New Connecticut River Bridge Partly Built
Robert Pender's Fort On Wantastiquet Peak
The old mill building was originally a Baptist church in Guilford, and stood on the hill between the places now known as Guilford Centre and Hinesburg. It was probably built by Gov. Carpenter, the great-grandfather of E. P. Carpenter. At any rate it stood close by the old Carpenter homestead and the remains of the old foundation wall of the church may be seen to this day. The late Capt. Jesse Wilkins was one of those who helped take the building to pieces and move it to Brattleboro, in 1832, for E. H. Thomas, who built the high wall in the rear and blasted away the ledge on the opposite side of the street.
After its erection here the building was occupied for many years by Francis Goodhue and Dr. Chapin as a tannery, Joseph and Wells Goodhue, sons of Francis Goodhue, succeeding to the business after their father's death. Afterward the building was used as a planing mill by Joshua and Colin Clark, E. B. Carpenter occupying the upper part for the manufacture of melodeons.
About the year 1856 Edward Crosby fitted up the building for a flouring mill and occupied it as such for five or six years in company with his brother-in-law, Wm. Gaines, I. G. Chandler and others. It afterward went into the hands of the Valley Mill company, composed of S. M. Waite, Jarvis Burrows and Warren Eason.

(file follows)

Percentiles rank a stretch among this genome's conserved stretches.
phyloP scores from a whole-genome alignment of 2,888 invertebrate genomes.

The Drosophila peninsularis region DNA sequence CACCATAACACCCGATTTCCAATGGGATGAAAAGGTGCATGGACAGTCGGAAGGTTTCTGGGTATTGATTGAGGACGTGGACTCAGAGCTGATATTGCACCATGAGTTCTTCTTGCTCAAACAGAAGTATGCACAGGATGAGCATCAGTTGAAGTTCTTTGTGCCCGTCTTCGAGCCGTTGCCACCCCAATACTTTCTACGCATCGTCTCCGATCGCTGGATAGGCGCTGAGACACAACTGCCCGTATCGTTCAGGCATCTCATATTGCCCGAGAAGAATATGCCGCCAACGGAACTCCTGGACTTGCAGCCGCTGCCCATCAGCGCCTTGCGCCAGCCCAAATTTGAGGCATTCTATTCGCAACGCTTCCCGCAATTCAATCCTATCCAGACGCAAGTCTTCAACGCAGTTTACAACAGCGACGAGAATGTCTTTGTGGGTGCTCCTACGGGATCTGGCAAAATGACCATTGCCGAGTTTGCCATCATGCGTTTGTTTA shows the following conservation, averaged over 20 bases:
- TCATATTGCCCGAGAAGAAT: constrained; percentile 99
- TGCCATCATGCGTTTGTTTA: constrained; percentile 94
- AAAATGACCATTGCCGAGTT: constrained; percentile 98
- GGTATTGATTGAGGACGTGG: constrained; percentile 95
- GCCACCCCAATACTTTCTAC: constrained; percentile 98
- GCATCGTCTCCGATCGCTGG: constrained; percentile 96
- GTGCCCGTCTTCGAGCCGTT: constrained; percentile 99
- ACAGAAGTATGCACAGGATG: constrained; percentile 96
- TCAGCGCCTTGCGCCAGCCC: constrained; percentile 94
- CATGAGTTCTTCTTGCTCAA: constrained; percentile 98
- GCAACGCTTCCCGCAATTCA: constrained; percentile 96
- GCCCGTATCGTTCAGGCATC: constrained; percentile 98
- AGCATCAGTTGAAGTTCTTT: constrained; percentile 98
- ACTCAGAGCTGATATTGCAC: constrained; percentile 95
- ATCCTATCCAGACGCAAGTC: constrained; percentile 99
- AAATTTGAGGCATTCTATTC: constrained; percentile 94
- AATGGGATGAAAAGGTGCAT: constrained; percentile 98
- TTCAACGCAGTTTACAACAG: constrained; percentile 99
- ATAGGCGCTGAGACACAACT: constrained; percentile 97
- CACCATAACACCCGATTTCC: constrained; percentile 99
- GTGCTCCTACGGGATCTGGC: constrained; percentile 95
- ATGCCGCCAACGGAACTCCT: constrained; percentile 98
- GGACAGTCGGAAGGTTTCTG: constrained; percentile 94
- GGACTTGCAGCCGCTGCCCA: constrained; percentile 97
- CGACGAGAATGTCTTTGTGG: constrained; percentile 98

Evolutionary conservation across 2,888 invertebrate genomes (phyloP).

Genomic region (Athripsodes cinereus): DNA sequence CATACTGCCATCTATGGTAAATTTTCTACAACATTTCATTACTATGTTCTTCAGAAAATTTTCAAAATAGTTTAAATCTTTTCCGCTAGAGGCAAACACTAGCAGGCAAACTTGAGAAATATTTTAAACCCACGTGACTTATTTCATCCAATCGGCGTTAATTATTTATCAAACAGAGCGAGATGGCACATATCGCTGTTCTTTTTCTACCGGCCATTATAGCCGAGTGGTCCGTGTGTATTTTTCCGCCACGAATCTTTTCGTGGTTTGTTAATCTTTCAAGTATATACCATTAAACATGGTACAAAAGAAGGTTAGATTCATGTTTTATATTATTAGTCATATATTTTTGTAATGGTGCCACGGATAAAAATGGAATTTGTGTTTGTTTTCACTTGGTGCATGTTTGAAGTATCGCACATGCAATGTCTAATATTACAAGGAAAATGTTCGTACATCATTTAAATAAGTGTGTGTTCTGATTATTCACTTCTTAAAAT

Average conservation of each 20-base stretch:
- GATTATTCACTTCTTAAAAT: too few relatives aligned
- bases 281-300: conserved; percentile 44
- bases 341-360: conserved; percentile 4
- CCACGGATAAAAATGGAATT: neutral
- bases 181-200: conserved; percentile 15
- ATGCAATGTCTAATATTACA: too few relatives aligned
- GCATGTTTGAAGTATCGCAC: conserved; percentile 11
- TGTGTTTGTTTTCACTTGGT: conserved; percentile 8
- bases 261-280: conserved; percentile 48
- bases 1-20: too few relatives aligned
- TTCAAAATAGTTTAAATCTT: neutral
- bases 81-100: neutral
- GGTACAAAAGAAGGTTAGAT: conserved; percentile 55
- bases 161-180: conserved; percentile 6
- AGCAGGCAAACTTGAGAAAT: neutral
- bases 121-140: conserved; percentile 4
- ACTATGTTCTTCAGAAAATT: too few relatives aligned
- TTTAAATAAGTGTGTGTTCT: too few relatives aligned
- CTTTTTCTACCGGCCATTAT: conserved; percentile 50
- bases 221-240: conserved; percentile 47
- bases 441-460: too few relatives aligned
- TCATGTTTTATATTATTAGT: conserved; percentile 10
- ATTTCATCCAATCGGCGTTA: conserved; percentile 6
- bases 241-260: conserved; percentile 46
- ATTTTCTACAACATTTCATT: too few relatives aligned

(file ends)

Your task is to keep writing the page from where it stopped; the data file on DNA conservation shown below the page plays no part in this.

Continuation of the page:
Henry Dunklee afterward purchased the building, added a third story, and occupied the upper part for the manufacture of sewing silk, in which business he was succeeded for a short time by J. F. Stearns. The wing was used for a time by Wm. Gould, plumber, and by John Gore, machinist. About 1865 S. M. Crouch and John Joy run the milling business for a year, and Edwin Earle was also engaged in it for a short time. In 1872 the firm of Estey, Frost & Co. succeeded to the business and bought the property. W. H. Minor bought the mill in 1882, and the firm name was changed to Valley Mill company.
The Baptists began the building of their church a short distance westerly from the Carpenter residence in 1800. It was never completely finished.